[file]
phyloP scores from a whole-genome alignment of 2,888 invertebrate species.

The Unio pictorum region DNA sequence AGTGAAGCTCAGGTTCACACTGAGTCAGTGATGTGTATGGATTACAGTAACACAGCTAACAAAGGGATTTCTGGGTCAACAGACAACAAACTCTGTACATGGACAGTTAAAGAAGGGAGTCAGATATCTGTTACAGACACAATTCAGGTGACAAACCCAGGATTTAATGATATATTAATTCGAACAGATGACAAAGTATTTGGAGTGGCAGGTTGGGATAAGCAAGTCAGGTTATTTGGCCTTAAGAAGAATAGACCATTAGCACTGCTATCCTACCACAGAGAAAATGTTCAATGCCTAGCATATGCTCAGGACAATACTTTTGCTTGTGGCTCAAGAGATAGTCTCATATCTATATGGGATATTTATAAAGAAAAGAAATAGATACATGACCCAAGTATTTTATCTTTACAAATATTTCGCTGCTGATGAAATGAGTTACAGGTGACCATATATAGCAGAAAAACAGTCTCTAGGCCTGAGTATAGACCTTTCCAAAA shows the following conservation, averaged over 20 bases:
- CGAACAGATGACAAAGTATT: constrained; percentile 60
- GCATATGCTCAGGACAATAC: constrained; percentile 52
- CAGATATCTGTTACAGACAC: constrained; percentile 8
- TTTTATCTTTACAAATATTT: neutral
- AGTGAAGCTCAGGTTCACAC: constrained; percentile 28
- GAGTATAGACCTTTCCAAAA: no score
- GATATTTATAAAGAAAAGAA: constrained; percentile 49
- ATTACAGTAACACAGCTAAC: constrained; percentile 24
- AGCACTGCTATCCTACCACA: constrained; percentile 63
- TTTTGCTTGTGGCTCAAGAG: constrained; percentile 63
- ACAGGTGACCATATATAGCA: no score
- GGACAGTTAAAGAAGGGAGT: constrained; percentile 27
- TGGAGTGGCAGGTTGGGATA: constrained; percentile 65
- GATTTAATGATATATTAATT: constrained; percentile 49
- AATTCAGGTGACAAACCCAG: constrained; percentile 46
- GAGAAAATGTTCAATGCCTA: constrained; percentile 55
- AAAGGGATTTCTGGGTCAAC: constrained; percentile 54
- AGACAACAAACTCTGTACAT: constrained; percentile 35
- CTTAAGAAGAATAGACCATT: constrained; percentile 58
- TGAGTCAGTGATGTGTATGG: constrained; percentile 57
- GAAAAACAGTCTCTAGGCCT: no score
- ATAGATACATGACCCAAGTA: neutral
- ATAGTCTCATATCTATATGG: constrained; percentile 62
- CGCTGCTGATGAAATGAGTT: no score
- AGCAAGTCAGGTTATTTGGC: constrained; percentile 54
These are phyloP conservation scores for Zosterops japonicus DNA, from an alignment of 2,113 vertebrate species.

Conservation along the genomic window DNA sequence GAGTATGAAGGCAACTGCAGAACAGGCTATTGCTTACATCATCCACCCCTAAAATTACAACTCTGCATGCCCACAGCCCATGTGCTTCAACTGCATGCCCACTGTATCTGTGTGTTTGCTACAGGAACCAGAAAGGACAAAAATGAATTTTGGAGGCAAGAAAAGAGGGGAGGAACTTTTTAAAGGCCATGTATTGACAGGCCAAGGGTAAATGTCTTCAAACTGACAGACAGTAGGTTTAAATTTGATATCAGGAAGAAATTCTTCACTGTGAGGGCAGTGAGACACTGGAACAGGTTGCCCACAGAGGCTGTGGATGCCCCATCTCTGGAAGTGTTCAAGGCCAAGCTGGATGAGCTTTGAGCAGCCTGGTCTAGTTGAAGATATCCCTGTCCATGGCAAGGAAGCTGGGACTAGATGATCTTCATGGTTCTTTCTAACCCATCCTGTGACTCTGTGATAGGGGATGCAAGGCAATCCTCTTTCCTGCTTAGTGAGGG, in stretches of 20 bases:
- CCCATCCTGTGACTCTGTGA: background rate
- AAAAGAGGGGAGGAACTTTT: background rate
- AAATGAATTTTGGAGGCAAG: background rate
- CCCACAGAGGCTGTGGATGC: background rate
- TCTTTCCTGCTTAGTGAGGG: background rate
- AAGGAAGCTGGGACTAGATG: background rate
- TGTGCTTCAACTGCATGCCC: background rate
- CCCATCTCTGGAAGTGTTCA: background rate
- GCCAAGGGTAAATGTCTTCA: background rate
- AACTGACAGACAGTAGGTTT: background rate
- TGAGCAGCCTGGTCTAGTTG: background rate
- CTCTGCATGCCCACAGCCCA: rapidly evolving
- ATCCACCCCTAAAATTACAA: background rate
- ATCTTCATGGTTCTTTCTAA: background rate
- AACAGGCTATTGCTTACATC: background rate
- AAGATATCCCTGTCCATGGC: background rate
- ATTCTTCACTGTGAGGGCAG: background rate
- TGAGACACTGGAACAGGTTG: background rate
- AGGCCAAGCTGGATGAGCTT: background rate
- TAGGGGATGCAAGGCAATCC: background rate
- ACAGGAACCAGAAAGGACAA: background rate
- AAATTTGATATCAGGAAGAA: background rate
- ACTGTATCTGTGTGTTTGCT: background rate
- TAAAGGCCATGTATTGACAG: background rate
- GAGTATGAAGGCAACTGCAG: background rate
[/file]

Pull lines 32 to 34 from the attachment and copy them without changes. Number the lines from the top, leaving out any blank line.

- AAATGAATTTTGGAGGCAAG: background rate
- CCCACAGAGGCTGTGGATGC: background rate
- TCTTTCCTGCTTAGTGAGGG: background rate